Those of you who know me, know that I love going to panel discussions and presentations where artists and authors talk about their craft and their passion. While listening I tend to take copious notes which I often refer back to as time goes on. These are great resources for me but I tend to keep them to myself. I will endeavor to share some of my notes that I took at the Tucson Festival of Books so that those that did not get a chance to attend can see how incredible some of the programs were.
One of the amazing presenters this year was Floyd Cooper. He is the author and illustrator of over 95 books and has won countless awards including a Coretta Scott King Award for his illustrations in The Blacker the Berry and a Coretta Scott King Honor for his illustrations in Brown Honey in Broomwheat Tea and I Have Heard of a Land just to name a few.
Mr. Cooper was on a number of panels but the one I enjoyed most of all was his studio demonstration where he stepped us through his technique. He mentioned that people sometimes confuse his technique with pastels because his artwork has a beautiful grainy texture. He refers to his techniques as “subtractive” or “erasing” and I was quite amazed at the process. In order for us to gain a better understanding of how he creates, Mr. Cooper provided us with materials in order to create alongside him.
Mr. Cooper uses Bainbridge Illustration board which has a wonderful surface texture. After fixing the surface he applies a thin layer of burnt umber oil paint mixed with brush cleaner. He has about a six hour open time for him to be able to work the surface before it dries. His painting tool is a knead-able rubber to lift of the paint. I had never seen this technique before and was enthralled with how easily he was able to pull off the paint and create a portrait simply by breaking his image down into the most basic shapes.
He even stepped us through, shape by shape, how to create a face. My attempts were rather feeble compared to his practiced hands.
Mr. Cooper finds this way of working to be very freeing. If he makes a mistake, he simple applies another layer of paint. It was amazing how he simply started working at the surface without any previous sketching. He indicated that at times he may use an orange Prismacolor pencil in order to lay down his composition, but for the most part he simply starts subtracting the paint away. Almost like two dimensional sculpting. It was amazing to watch how easily he creates stunning images. He feels that over-sketching zaps the energy of a piece.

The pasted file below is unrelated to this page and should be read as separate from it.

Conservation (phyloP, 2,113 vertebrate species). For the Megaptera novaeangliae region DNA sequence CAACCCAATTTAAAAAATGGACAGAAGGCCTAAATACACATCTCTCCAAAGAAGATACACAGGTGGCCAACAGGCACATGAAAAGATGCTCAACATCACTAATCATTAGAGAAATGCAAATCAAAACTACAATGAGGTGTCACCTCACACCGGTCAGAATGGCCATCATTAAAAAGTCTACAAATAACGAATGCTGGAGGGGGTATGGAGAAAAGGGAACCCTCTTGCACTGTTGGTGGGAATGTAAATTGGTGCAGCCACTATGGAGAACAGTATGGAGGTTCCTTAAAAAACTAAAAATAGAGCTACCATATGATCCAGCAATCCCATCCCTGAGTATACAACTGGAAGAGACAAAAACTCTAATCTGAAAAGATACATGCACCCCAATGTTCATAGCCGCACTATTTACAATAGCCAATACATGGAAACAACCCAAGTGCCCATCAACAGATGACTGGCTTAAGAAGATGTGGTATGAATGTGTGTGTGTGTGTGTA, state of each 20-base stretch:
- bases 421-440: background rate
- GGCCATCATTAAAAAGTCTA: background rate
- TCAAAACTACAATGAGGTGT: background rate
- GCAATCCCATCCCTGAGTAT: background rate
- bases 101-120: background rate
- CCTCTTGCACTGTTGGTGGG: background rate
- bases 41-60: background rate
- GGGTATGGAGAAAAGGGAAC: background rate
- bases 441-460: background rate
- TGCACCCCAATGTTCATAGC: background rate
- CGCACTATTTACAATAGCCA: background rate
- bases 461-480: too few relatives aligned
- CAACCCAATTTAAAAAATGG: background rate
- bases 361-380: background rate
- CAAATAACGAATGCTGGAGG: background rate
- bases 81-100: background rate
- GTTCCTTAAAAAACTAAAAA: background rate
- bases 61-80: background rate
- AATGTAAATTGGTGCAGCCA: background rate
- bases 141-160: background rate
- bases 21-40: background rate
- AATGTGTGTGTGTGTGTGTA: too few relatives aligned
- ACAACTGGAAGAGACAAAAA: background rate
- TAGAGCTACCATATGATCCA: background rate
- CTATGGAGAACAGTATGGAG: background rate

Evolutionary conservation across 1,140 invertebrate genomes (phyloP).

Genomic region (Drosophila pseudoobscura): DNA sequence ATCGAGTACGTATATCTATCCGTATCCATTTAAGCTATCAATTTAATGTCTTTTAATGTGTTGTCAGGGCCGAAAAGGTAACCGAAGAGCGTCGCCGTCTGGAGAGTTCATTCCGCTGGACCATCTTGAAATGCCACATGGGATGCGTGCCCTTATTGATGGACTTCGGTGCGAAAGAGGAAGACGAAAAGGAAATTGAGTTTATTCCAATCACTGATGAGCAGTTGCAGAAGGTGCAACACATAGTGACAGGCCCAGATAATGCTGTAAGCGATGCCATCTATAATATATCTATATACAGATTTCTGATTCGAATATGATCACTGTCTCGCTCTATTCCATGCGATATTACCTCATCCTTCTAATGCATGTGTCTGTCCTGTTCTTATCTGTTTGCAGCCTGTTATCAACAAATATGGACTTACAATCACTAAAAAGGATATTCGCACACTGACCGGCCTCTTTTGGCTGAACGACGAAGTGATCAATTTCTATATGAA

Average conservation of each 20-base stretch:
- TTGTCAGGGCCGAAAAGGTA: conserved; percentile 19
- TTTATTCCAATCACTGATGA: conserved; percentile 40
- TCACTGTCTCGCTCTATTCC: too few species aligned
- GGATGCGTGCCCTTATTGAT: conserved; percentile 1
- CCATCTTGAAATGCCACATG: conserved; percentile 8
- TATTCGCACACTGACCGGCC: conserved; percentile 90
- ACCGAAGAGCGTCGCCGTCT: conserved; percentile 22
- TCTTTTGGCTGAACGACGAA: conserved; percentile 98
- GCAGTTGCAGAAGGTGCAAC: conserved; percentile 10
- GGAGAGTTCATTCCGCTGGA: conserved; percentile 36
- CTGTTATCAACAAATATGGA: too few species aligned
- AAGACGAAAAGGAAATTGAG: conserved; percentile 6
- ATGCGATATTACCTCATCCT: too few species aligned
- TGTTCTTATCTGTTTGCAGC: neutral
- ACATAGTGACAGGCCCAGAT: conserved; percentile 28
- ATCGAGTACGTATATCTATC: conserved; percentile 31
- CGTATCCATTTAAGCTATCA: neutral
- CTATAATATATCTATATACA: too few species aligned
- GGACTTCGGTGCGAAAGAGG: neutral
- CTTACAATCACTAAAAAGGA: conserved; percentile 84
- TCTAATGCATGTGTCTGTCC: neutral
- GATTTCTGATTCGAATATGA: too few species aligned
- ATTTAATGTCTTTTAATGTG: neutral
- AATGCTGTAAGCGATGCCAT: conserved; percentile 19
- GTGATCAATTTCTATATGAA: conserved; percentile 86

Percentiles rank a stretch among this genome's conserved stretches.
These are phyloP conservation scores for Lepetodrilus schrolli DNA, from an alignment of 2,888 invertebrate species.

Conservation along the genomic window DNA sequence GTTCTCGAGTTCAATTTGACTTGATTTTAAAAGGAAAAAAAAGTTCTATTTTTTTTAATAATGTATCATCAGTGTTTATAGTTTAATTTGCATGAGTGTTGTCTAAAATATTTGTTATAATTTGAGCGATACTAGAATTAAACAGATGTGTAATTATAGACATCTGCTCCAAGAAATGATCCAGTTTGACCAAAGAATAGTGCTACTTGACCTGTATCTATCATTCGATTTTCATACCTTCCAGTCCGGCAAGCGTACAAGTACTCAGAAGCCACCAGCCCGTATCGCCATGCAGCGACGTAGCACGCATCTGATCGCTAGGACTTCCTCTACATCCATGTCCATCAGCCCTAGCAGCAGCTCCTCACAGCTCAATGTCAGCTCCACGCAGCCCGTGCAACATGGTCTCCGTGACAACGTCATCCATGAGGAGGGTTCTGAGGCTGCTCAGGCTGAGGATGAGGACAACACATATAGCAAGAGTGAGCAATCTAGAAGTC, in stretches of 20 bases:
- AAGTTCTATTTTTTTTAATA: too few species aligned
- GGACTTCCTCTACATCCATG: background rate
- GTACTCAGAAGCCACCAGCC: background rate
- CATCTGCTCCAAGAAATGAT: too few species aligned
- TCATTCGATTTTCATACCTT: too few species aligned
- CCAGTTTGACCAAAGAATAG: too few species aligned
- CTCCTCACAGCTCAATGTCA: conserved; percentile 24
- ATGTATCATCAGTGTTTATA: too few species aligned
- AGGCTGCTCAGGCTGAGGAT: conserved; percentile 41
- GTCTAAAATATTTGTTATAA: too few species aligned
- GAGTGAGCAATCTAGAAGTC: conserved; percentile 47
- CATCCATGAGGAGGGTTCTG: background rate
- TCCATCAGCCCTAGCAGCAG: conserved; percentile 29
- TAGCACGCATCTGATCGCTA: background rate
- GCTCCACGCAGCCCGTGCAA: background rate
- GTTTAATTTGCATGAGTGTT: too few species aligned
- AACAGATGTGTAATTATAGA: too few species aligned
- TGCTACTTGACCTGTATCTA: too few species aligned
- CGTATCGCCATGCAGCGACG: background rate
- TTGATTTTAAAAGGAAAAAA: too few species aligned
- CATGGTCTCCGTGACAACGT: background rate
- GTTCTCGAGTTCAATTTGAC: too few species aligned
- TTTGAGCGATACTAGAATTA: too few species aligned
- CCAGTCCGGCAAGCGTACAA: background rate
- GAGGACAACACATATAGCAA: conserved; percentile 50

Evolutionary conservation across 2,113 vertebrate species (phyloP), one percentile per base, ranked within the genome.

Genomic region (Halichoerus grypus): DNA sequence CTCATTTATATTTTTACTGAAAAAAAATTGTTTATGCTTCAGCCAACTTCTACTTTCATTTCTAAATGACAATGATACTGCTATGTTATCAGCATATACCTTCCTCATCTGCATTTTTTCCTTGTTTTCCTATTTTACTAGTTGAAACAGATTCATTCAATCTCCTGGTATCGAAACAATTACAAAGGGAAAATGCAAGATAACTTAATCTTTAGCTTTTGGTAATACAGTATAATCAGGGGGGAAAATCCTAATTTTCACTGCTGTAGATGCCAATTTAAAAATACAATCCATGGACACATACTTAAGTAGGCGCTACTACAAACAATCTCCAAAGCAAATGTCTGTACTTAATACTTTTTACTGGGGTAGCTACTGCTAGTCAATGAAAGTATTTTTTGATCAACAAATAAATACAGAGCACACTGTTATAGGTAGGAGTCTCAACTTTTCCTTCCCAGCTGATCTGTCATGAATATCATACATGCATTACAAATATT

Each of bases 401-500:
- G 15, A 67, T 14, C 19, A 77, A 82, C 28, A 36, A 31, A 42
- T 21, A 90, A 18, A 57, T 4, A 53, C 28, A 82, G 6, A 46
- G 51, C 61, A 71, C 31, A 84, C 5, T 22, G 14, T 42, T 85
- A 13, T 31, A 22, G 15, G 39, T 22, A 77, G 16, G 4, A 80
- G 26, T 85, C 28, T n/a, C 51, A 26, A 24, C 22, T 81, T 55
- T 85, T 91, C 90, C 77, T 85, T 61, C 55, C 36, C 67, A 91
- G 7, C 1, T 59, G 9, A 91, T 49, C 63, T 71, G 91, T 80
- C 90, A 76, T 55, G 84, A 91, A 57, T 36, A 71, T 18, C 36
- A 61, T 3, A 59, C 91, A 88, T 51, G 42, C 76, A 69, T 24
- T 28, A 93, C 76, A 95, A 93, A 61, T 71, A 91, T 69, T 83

If you have ever looked a one of Floyd Cooper’s illustrations, you will know the incredible detail that he adds to his images. To see some of the original artwork up close was incredible inspiring. To top it all off, Mr. Cooper, is incredible down to earth and a really nice guys to boot. Thank you for a most amazing experience.
You can find more information about Mr. Cooper on his website which will be operational soon. www.floydcooper.com
Check back for more recaps on some of the panels and presentations.
Happy creating to you.
Tucson Festival of Books Recap – Floyd Cooper
3 Responses to “Tucson Festival of Books Recap – Floyd Cooper”
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Thanks for sharing your notes and videos Tanja. I was not familiar with Floyd Cooper’s work before (blush), I am fascinated by his technique. Wonderful.
What a great post. Thanks for sharing this great technique. I need paintings that practically paint themselves! What a treat it must have been to meet and see Floyd Cooper work.
Fantastisch, Tanja! It’s always amazing to see HOW other artwork is created. I look in every picture book for the materials used, and once in a blue moon an artist shares more of the process there. Maybe we could start such a sharing process in our fb12ex12 crit group! Thanks for sharing this!